According to the Federal Trade Commission Consumer Advice, when you retain a lawyer, you may discuss how to pay for their services. Most attorneys charge by the hour, or part of the hour, they spend working on a case. Some lawyers charge a flat fee for a service, like writing a will. Others charge a contingent fee and get a share of the money their client receives in a case. Your lawyer should inform you about any additional fees they may charge you for expenses related to your case.
For instance, copying documents, court filing fees, or depositions. Be sure to have the fee agreement in writing. Each time you receive a bill from your lawyer, review it to see how your money is being spent. Consult the lawyer to explain any charges you do not understand.
For retainer agreements, before your lawyer begins to work on your case, they may inquire about paying a financial deposit, called a retainer. The lawyer may use the retainer to pay expenses and fees. As for the hourly rate, if you pay a lawyer by the hour, your final cost depends on the duration of your case. A lawyer’s hourly rate depends on their skill and experience.
An experienced attorney may charge a higher hourly rate than a beginner, but they may take fewer hours to complete the job. Before you agree to pay a lawyer an hourly rate, you need a written estimate of the number of hours it will take to finish your case, so you have an idea of your total costs.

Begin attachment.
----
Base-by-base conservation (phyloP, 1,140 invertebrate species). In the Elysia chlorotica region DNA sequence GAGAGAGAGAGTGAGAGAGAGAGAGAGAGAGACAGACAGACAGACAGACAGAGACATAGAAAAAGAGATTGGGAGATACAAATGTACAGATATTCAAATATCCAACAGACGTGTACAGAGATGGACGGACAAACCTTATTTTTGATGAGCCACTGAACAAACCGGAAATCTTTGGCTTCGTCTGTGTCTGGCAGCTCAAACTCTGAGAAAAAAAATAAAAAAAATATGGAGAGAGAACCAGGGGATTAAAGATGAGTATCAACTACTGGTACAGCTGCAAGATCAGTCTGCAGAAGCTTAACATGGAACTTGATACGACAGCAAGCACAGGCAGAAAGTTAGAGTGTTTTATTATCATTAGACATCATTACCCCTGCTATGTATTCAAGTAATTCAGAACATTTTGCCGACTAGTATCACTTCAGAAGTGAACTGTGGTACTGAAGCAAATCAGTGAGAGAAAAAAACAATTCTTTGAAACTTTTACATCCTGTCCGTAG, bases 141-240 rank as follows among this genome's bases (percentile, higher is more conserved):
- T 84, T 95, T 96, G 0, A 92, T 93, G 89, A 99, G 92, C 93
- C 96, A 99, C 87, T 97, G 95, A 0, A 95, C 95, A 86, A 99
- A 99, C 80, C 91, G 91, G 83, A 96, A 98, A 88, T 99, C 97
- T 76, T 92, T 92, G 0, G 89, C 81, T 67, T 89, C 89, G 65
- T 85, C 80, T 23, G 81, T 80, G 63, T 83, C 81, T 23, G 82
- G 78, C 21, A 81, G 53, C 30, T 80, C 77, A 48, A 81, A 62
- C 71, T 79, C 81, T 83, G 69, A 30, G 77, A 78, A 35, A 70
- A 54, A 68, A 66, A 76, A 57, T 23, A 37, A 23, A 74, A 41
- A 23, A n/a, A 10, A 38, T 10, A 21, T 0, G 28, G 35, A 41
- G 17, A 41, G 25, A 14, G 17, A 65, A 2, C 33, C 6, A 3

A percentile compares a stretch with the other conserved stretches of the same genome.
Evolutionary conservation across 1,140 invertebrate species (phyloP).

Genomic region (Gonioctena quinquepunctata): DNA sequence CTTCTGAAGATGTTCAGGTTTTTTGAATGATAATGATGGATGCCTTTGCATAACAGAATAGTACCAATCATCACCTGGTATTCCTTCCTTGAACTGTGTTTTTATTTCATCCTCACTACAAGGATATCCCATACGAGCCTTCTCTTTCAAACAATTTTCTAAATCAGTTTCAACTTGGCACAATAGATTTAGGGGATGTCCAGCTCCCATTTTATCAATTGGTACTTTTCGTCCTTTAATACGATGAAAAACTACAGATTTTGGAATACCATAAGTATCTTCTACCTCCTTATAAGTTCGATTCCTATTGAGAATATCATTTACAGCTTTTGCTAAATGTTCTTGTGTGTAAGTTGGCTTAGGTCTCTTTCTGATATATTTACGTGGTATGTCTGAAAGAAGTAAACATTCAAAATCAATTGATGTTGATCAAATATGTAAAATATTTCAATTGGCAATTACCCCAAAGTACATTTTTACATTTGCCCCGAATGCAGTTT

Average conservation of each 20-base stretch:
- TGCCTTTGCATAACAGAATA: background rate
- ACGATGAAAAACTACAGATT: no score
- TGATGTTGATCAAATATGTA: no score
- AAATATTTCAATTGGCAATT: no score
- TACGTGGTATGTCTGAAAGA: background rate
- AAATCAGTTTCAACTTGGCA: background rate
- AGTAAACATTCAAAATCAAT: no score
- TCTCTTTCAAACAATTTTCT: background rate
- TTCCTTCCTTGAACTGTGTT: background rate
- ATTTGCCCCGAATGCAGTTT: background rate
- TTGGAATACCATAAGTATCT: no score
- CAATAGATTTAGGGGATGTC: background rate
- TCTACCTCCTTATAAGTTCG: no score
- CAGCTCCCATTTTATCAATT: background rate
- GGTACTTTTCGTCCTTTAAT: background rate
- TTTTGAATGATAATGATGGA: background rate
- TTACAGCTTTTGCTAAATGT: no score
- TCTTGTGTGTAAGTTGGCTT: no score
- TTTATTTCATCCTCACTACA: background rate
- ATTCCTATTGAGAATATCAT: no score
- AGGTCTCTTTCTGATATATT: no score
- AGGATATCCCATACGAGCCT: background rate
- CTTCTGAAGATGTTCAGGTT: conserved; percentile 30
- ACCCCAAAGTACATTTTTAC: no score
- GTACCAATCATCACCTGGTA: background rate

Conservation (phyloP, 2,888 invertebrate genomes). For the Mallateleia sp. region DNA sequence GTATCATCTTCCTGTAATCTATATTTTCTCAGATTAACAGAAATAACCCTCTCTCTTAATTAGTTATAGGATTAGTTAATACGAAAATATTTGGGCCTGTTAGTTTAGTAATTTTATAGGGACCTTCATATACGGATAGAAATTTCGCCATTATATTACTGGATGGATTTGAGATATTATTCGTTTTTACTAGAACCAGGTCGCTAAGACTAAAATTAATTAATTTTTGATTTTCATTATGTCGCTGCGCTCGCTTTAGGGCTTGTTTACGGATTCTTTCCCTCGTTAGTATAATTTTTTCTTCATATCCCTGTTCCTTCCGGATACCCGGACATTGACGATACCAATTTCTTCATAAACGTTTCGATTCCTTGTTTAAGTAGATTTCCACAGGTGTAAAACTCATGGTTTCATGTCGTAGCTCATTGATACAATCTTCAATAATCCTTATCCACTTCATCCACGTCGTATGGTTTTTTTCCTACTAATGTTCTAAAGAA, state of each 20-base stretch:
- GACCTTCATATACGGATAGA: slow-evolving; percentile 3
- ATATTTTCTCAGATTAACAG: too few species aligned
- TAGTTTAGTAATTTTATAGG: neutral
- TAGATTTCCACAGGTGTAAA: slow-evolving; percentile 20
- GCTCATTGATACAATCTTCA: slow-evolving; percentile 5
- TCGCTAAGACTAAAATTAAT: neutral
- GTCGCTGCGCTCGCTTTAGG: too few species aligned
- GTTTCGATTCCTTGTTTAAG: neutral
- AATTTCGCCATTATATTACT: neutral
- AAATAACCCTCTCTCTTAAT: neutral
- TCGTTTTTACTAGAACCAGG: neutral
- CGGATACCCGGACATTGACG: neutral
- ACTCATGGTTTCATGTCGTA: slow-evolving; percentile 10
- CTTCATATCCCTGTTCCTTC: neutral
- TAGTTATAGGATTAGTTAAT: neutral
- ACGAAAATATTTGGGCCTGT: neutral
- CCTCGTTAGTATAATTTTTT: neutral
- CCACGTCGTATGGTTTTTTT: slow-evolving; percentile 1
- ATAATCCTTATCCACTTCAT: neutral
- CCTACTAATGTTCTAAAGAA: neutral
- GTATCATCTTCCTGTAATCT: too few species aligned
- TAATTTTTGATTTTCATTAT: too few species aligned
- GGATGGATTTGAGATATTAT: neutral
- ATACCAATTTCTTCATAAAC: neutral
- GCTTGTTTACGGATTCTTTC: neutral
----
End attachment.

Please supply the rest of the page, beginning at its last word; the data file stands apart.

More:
What is the Flat or “Fixed” Fee?
If you pay a flat or “fixed” fee, you pay the lawyer a set dollar amount for a service, like writing a will. Most attorneys charge a flat fee for services such as drafting incorporation papers, handling an uncontested divorce, or filing a simple bankruptcy.
Before you decide to pay for a service with a flat or fixed fee, be aware of what services the fee does and does not cover. It is recommended to inquire with the lawyer what will occur if your uncomplicated service requires more work than expected.
What is the Contingency Fee Arrangement?
If you obtain a lawyer on a contingency, it means their fees will be a set percentage of the total money you get if you win your case, plus reimbursement for case-related expenses such as depositions, expert witnesses, and filing fees. In a contingency fee arrangement, the lawyer may take on the risk that your case might be unsuccessful. If you do not get any money, your lawyer will not receive attorney’s fees.
In some contingency fee arrangements, you may have to reimburse the lawyer for case-related expenses even if you do not win your case. Therefore, in divorce cases, it is important to understand the nuances of awarding attorney fees in these situations. It is critical to be aware of exactly what your agreement covers.
You may want to look for a contingency fee arrangement if you do not have money to pay a lawyer’s retainer or hourly fees upfront. If you are thinking about a contingency fee arrangement, know that:
- Most states limit the kind of cases that are allowed to have contingency fee arrangements. For instance, many states do not allow contingency fee arrangements in criminal cases;
- You can negotiate the size of the contingency fee;
- The size of the contingency fee should be based on how much work the lawyer will accomplish. You may be able to negotiate a fee agreement that gives the lawyer a lower percentage if the case settles quickly and a higher percentage if the case lasts longer and proceeds to trial;